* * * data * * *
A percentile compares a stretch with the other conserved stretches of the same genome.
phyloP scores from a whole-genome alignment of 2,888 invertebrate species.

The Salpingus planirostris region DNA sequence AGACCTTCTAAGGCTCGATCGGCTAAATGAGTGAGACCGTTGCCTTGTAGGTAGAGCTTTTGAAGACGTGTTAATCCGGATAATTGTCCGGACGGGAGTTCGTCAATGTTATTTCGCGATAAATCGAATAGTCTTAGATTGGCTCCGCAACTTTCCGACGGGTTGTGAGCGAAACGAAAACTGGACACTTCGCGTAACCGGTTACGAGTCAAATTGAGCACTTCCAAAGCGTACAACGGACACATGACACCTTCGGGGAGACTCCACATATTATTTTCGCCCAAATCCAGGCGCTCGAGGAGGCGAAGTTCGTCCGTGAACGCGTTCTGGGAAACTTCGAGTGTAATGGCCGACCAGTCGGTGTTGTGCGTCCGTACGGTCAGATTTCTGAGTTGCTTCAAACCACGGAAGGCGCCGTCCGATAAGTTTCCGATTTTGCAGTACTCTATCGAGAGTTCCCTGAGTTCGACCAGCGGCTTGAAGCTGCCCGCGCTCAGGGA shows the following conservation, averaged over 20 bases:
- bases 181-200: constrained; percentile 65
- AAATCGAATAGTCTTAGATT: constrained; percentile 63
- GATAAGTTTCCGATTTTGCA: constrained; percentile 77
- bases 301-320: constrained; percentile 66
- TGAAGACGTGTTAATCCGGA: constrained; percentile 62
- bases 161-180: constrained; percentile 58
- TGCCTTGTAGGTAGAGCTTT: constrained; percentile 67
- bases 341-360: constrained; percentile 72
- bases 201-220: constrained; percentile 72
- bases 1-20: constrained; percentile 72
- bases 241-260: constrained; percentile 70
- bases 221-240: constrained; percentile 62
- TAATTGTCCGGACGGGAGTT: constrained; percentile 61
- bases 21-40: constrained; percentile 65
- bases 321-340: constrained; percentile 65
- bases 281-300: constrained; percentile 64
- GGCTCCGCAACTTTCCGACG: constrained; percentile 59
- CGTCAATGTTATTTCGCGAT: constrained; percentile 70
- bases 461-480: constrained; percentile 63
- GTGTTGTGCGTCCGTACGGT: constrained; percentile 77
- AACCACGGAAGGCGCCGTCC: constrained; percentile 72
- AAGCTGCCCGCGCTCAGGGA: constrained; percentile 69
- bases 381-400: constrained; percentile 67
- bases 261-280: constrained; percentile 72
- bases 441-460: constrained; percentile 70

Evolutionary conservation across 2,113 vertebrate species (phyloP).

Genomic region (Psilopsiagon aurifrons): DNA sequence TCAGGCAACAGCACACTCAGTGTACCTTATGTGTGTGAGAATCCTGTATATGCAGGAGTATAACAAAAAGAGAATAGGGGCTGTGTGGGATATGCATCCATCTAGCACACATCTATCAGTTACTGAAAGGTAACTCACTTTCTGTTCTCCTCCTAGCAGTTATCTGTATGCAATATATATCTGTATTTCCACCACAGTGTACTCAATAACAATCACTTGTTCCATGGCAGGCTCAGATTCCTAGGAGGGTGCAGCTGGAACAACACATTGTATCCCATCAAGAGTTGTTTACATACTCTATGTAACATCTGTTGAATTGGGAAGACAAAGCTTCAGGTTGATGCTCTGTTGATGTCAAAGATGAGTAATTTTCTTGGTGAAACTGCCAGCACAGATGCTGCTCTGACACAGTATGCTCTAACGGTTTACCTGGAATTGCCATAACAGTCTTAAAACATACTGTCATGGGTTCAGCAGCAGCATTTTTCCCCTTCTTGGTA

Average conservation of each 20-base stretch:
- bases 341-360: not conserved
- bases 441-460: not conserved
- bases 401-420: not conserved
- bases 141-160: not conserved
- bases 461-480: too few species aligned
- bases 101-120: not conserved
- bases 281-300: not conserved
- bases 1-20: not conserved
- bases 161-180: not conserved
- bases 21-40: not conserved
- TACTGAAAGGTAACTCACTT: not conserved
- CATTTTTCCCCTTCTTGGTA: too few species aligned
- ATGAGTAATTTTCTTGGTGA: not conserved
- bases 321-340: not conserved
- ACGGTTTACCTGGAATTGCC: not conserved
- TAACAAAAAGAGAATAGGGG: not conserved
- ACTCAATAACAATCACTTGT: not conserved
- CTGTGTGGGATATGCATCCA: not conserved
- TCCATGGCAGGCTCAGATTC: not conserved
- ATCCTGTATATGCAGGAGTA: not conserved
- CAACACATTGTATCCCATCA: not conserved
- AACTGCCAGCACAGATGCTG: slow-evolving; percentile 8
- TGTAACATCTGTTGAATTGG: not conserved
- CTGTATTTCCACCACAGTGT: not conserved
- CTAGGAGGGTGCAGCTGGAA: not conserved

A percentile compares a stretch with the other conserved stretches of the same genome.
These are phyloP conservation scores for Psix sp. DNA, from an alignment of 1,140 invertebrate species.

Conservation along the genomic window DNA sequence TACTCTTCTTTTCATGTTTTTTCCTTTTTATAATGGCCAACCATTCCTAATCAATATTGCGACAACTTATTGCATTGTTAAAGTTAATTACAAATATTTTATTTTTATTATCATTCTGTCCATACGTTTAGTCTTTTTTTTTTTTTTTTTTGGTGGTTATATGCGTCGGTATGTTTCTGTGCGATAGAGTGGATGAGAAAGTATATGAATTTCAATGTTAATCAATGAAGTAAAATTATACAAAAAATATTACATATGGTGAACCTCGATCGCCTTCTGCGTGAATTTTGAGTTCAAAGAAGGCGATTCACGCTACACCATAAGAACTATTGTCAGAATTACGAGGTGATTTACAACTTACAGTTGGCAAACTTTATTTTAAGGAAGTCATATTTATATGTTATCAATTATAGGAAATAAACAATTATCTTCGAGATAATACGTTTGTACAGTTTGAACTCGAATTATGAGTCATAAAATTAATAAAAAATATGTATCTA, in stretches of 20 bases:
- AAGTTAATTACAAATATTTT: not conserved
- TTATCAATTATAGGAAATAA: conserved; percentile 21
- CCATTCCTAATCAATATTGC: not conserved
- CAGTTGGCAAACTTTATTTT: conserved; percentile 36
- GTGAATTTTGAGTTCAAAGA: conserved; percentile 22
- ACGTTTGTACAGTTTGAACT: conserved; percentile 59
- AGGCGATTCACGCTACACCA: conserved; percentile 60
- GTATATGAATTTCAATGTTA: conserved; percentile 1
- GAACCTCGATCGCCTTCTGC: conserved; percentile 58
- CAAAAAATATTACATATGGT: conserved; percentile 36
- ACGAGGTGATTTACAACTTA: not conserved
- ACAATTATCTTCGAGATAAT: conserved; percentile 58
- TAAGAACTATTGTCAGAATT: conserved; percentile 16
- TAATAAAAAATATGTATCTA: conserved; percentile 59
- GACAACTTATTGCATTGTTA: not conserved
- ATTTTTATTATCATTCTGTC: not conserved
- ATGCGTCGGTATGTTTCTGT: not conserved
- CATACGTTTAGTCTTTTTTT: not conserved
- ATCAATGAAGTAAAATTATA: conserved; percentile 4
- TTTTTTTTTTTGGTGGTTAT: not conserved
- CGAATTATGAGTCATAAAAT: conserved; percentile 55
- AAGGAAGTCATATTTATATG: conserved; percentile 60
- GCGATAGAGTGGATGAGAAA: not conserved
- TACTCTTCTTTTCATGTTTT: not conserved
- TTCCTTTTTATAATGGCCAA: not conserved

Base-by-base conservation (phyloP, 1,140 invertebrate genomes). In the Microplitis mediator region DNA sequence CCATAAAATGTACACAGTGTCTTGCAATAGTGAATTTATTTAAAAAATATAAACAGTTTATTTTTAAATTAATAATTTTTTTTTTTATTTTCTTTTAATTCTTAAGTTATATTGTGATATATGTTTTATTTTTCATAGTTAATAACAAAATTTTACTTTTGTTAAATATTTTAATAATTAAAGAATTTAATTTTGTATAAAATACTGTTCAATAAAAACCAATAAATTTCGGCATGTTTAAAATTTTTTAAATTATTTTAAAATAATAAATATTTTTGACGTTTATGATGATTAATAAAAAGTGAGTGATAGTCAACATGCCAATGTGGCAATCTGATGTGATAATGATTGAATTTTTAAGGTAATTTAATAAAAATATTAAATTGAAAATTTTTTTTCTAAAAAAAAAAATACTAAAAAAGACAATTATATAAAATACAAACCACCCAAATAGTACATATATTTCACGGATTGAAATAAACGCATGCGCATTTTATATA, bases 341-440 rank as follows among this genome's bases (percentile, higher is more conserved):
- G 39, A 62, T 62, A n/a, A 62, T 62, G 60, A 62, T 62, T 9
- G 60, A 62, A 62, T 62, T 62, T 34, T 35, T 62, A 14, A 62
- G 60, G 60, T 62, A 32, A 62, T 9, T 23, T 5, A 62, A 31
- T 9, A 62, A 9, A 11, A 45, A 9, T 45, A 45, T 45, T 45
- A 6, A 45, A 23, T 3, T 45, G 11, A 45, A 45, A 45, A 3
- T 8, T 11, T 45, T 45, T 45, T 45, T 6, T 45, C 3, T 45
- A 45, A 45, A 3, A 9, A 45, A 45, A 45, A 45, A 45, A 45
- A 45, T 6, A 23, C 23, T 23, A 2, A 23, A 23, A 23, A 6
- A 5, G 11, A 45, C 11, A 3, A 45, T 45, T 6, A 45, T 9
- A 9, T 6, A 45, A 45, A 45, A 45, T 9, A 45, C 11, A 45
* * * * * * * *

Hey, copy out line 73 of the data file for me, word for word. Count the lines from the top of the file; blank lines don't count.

- TAATAAAAAATATGTATCTA: conserved; percentile 59